So you know what you want to achieve, the question is how do you intend on achieving them – What are your intentions? Simple you say, I’m going to get up 30 minutes earlier and make my lunch. Or, I’ll make a bigger dinner and dish up the extra for lunch the next day. Or, I will meal prep on Sundays and make my lunches for the week. One and all great strategies – BUT… What are you going to do when you only got to bed at midnight and you cannot get yourself up at 5:30am to make lunch. Or, what if you ate out with clients the night before and there is nothing to set aside for lunch the next day. Or, you spent your Sunday sorting out the burst geyser.
This is where the beauty of intentions lie. In moments where things are going wrong, goals can seem or feel like they are a world away and unattainable. The more challenges we face the more distant the goal can seem, until we eventually give up. Intentions are about the journey, they focus on the spirit of your goal. Not making your own lunches due to an unavoidable circumstance in no way undermines your intentions.
Your intentions remain and can be attained in other ways. So today you managed to take an apple and topped it up with something small from the local health store. You also managed to eat at the health store. You honored your intentions of eating healthier, using less plastic by not doing take away and saved some money by taking an apple to supplement your meal.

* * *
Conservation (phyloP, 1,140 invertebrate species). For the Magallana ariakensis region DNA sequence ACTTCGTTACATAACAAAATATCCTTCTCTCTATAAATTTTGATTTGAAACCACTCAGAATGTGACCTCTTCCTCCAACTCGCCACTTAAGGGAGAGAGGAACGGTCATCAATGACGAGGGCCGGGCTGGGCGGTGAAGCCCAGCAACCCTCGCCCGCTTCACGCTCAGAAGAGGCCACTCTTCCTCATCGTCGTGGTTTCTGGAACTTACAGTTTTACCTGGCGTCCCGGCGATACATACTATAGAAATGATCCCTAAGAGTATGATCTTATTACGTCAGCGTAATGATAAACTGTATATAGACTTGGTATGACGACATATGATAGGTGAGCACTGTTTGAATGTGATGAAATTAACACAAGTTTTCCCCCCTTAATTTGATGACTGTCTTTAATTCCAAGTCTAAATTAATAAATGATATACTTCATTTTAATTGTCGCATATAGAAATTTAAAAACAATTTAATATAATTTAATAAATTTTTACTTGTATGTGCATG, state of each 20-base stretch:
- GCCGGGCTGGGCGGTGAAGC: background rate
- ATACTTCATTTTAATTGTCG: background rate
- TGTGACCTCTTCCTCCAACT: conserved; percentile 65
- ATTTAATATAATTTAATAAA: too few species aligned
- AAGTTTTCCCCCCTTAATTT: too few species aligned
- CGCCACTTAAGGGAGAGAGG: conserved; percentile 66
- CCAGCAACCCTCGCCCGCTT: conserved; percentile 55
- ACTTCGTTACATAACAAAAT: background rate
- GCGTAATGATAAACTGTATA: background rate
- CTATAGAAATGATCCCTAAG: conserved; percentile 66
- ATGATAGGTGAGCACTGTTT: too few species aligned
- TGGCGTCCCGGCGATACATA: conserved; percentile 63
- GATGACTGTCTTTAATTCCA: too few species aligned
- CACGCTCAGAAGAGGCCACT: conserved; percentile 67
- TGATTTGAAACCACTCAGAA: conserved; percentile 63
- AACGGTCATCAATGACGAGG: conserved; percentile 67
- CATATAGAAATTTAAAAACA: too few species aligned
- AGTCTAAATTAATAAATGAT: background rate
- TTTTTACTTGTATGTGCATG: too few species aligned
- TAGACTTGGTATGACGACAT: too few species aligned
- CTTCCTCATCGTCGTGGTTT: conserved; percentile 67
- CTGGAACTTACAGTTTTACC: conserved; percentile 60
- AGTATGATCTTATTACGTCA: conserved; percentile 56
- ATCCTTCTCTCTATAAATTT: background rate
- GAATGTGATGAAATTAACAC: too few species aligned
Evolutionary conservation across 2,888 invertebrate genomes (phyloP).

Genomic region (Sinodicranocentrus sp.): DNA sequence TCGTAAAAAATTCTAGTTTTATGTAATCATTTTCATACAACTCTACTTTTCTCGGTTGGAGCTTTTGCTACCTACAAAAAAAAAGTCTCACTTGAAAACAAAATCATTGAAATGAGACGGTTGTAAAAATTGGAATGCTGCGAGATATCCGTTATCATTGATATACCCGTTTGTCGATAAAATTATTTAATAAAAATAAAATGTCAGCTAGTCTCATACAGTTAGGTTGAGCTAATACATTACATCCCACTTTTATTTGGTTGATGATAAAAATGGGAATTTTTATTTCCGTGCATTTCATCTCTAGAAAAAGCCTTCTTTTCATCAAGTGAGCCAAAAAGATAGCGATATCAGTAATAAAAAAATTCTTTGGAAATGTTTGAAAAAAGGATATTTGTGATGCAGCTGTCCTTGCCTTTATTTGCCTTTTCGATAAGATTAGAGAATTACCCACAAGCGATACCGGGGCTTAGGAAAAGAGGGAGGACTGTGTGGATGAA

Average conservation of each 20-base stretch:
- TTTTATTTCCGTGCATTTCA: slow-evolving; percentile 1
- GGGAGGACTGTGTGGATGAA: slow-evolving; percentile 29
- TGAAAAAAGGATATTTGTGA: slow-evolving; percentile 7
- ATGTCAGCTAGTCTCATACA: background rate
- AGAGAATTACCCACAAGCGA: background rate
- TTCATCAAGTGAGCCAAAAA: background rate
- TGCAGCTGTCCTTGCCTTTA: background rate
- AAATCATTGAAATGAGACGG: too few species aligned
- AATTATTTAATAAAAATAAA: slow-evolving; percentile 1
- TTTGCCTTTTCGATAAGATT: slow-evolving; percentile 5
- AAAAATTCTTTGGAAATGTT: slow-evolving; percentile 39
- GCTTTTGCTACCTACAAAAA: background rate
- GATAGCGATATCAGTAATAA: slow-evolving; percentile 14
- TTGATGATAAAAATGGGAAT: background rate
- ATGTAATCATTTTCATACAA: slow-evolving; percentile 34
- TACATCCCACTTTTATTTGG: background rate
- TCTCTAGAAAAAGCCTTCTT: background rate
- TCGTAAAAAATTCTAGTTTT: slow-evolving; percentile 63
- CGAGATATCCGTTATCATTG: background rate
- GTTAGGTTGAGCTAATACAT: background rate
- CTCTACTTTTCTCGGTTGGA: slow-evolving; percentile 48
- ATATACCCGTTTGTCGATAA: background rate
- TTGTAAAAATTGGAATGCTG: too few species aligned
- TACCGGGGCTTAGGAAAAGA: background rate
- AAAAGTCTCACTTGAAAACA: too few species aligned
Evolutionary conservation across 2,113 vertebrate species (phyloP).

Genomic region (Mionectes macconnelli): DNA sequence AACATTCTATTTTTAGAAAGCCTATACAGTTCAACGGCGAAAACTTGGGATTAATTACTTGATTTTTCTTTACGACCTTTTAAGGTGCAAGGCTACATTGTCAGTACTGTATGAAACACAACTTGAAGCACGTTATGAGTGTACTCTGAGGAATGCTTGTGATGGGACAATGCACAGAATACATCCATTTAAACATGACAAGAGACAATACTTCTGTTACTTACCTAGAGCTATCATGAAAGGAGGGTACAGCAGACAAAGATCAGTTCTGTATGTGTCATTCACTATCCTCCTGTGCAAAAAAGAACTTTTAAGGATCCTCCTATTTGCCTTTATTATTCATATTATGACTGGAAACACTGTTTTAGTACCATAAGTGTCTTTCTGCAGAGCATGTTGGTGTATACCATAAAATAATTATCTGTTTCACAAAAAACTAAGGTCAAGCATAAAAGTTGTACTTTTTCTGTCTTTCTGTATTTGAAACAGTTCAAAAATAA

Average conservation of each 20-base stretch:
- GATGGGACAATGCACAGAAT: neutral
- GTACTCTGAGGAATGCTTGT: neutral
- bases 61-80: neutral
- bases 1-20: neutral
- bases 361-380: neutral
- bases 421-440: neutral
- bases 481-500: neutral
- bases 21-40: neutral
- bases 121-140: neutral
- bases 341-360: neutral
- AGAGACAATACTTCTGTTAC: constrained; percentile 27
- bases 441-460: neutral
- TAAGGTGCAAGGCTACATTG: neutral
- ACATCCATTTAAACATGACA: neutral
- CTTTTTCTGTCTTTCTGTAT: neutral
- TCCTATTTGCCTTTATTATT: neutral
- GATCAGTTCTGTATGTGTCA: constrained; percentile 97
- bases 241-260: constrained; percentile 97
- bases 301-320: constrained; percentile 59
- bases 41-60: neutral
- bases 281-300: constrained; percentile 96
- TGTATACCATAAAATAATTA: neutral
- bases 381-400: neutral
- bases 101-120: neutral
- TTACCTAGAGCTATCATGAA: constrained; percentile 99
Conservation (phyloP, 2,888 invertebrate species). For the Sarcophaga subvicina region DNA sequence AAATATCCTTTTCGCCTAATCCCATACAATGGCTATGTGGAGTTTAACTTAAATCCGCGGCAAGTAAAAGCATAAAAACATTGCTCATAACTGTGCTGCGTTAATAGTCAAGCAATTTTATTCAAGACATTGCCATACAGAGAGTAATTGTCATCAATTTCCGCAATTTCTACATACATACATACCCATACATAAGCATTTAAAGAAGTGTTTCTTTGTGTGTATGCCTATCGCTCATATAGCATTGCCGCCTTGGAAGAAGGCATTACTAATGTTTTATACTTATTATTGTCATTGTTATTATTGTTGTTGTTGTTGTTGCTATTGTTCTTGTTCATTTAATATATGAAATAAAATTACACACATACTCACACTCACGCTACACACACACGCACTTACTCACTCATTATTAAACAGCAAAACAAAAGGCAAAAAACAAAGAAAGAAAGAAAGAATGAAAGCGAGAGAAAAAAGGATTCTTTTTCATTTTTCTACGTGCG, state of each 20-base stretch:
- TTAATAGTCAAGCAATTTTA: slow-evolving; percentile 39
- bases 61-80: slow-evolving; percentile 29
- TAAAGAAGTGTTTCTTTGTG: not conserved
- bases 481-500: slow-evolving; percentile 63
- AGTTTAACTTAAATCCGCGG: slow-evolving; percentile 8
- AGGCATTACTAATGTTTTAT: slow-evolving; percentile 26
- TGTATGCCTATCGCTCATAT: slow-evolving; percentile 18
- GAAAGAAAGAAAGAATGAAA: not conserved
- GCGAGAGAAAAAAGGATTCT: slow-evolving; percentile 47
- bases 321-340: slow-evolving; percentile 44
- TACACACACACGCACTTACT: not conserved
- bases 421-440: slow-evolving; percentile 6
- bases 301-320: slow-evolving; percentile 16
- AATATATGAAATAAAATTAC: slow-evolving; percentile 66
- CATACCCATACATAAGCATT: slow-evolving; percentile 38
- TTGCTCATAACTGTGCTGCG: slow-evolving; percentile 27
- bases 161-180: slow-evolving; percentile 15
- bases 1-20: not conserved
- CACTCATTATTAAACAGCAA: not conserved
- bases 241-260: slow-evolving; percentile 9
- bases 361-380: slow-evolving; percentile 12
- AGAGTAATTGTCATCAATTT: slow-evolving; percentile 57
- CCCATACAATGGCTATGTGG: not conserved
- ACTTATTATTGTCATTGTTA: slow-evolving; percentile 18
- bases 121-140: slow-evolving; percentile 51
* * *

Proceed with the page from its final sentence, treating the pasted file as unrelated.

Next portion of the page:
Another benefit of intentions is progression. When we focus less on a single goal and more on our intentions we can’t help ourselves, we progress. Each day, we reaffirm our intentions and commit to them and before we know it, we are getting through an entire week of keeping to the spirit of our intentions. Then suddenly it’s been 2 weeks, a month and dare I say; a year!
Long term consistency trumps short term intensity
– Bruce Lee
We generally set goals because something has to change. Whether that means moving to a new home or eating a healthier diet, it will inevitably boil down to giving up or doing more of something. Change is challenging and for most of us very uncomfortable, which is another reason why setting intentions can be so effective. It is a consistent effort toward a bigger cause, it is not all or nothing and torturous lists. While I love lists, I just don’t see this as helping, which is why a few years ago I changed strategy. I still have lists, but they are far more thought out, and nothing like that time I was clearing out a cupboard and found a list I made in 2005 only to realize it was the same as that years list. Talk about soul destroying.
Whether you are facing the year ahead or trying to make some positive changes, consider expanding on that list of goals. Take a moment to think not only what your intentions are, but how they will serve you and those around you. Change has a ripple effect and can inspire others.
If you are feeling a little stuck, join the Nutrichologist community for access to our free downloadable Setting Intentions Workbook and many other great resources.
PS: Just in case eating better lunches at work is on your list, check out the Meals@Work recipe book!